D-Day commemorations: honouring those who served

Sub-Lieutenant Richard Pirrie, who served in World War 2, has had his name added to the Normandy Memorial Wall during commemorations for the 80th anniversary of D-Day.

CAPTIONSub-Lieutenant Richard Pirrie has been honoured at the Normandy Memorial Wall during commemorations for the 80th anniversary of D-Day. Story by Lieutenant Commander John Thompson. 

The then 24-year-old Royal Australian Navy officer served alongside British and Canadian troops from the landing ship HMS Invicta. He commanded a small spotter boat to identify and neutralise – ultimately successfully – German positions at Normandy, saving many allied lives.

He is one of 13 veterans from 12 allied countries who were added to the Memorial Wall in Portsmouth, in recognition of the enduring international relationships that were forged during the Second World War.

Sub-Lieutenant Pirrie’s nephew, Michael Pirrie, travelled to the UK and France for the commemorations.

CAPTIONMichael Pirrie, nephew of Sub-Lieutenant Richard Pirrie, touches his uncle’s name at the British Normandy Memorial Wall in Portsmouth, UK.

“It was very emotional being there, and seeing and touching my uncle’s name on the wall. He is someone I never knew but have heard so much about,” Mr Pirrie said.

“I am so proud that he was selected to represent all the Australians who took part on D-Day, especially given this is the first time that an Australian has been nominated and selected to represent the nation and its D-Day forces on an international monument.”

Sub-Lieutenant Pirrie was killed when his boat was simultaneously hit by a heavy German on-shore gun and a floating mine.

From all three services, 3300 Australians took part in the combined naval, air and land assault on Nazi-occupied France on June 6, 1944. By the end of the day, the allies had established a foothold along the French coast to begin their costly advance to liberate northwest Europe, finally achieving victory over the Nazis a year later.

Head of Australian Defence Staff in London Brigadier Grant Mason said the world owed a debt of gratitude to all those who took part in the D-Day operation, Operation Overlord.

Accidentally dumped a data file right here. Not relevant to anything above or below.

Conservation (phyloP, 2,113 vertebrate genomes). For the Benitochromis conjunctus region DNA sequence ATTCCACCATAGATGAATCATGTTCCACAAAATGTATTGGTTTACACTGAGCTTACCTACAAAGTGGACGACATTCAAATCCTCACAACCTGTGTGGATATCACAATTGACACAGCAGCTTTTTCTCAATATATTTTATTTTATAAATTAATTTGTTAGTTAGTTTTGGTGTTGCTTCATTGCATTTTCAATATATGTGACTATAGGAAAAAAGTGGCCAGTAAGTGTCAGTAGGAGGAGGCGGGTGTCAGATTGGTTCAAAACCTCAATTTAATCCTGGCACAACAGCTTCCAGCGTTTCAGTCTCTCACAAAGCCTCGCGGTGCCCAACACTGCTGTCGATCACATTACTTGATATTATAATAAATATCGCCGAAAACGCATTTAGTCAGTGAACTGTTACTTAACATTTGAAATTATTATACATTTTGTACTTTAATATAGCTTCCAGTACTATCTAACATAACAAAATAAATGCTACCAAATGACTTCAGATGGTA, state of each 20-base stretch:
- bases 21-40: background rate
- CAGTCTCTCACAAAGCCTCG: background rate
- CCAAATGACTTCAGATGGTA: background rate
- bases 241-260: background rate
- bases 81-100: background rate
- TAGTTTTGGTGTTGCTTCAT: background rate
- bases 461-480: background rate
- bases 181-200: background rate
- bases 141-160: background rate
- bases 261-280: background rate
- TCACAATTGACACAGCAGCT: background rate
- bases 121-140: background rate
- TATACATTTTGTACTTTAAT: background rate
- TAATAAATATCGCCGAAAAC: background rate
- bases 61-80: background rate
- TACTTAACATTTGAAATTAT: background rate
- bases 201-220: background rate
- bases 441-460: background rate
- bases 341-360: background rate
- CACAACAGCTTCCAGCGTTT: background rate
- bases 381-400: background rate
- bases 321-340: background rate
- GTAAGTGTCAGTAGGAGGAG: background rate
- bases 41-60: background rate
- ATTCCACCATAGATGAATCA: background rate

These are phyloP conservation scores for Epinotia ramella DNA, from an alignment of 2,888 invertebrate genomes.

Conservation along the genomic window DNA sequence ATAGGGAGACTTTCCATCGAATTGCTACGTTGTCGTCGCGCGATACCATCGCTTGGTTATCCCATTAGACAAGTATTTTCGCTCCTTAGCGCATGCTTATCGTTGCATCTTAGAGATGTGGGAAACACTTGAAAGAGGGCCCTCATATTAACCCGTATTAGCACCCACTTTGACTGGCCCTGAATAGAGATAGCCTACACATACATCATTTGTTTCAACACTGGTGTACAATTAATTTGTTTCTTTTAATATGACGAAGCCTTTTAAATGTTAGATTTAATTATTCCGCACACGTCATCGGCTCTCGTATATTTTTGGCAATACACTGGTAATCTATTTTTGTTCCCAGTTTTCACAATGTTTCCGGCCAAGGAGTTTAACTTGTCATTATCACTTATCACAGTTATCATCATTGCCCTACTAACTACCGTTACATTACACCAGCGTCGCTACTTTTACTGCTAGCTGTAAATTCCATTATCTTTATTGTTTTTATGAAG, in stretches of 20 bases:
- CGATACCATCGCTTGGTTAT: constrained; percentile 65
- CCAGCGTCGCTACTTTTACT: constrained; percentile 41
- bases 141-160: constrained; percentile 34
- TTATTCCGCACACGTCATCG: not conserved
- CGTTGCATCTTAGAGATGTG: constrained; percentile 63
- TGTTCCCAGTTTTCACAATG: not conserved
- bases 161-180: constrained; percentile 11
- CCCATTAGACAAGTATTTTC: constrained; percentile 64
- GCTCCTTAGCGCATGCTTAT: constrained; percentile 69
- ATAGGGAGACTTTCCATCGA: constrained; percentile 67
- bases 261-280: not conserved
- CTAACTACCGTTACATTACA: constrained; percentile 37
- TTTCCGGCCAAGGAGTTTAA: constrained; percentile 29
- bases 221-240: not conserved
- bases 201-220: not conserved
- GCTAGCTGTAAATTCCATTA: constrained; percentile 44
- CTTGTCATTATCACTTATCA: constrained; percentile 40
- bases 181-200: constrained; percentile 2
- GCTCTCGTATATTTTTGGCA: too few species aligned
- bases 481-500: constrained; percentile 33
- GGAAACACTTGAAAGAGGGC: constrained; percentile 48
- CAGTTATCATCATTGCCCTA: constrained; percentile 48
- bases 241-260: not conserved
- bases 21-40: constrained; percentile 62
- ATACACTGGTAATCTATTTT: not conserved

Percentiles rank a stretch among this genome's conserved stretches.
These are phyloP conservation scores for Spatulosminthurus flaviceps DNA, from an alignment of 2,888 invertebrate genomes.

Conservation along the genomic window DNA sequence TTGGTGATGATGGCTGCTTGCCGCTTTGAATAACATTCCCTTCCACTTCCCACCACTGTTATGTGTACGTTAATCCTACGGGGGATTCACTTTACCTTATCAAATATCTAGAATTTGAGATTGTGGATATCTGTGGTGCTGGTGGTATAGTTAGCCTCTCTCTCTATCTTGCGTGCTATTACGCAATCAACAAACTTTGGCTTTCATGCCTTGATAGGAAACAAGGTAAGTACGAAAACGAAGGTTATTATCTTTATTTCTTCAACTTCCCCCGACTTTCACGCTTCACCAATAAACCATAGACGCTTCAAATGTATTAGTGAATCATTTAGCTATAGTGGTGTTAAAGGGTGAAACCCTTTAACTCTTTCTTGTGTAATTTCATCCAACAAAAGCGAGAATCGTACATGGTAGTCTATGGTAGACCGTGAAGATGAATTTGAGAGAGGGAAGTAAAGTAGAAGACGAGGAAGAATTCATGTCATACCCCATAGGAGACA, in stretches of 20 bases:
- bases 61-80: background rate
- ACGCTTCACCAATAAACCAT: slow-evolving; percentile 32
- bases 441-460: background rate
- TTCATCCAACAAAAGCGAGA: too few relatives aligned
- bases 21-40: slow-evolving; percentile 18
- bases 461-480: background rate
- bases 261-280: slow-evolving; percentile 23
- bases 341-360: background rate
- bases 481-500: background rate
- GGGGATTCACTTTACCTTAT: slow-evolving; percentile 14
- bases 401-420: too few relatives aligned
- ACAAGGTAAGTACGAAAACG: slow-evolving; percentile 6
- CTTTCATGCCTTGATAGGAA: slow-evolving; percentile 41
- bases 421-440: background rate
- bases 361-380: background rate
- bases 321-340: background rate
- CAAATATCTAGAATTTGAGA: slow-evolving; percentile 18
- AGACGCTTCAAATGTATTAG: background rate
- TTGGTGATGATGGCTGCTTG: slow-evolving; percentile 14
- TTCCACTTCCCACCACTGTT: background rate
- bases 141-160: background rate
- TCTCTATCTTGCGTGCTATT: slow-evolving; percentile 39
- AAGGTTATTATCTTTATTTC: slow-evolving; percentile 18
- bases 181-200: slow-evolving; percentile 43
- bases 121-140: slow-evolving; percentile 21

“On this day, we honour and remember all those who served, and their families, for the enormous courage they demonstrated in what was the biggest amphibious invasion in military history,” Brigadier Mason said.

“It’s a proud moment to be able to represent all current Australian serving personnel as we give thanks for the sacrifices they made for the freedom that we enjoy today.”

CAPTIONThousands attend commemorations at Portsmouth, UK, to remember those who took part in the D-Day landings at Normandy 80 years ago.

Australia’s main contribution was in the air with 2800 Australian airmen serving in Royal Air Force and Royal Australian Air Force squadrons, along with 500 Australian sailors on Royal Navy vessels and a smaller number of Australian Army officers assigned to British units.

All who fought were remembered at a special commemoration service in Portsmouth attended by thousands of people, including Brigadier Mason and other senior ADF personnel along with King Charles III and Queen Camilla, The Prince of Wales and a number of surviving D-Day veterans.

“It was an incredible day, gathering at Portsmouth 80 years after the invasion, this time as a group of citizens but also united in our belief in the values of freedom and democracy,” Mr Pirrie said.

“And then to be at Juno Beach the next day and trying to visualise what it must have been like for all of those involved, including my uncle, and the bravery and courage those men had, is something I’ll never forget.”





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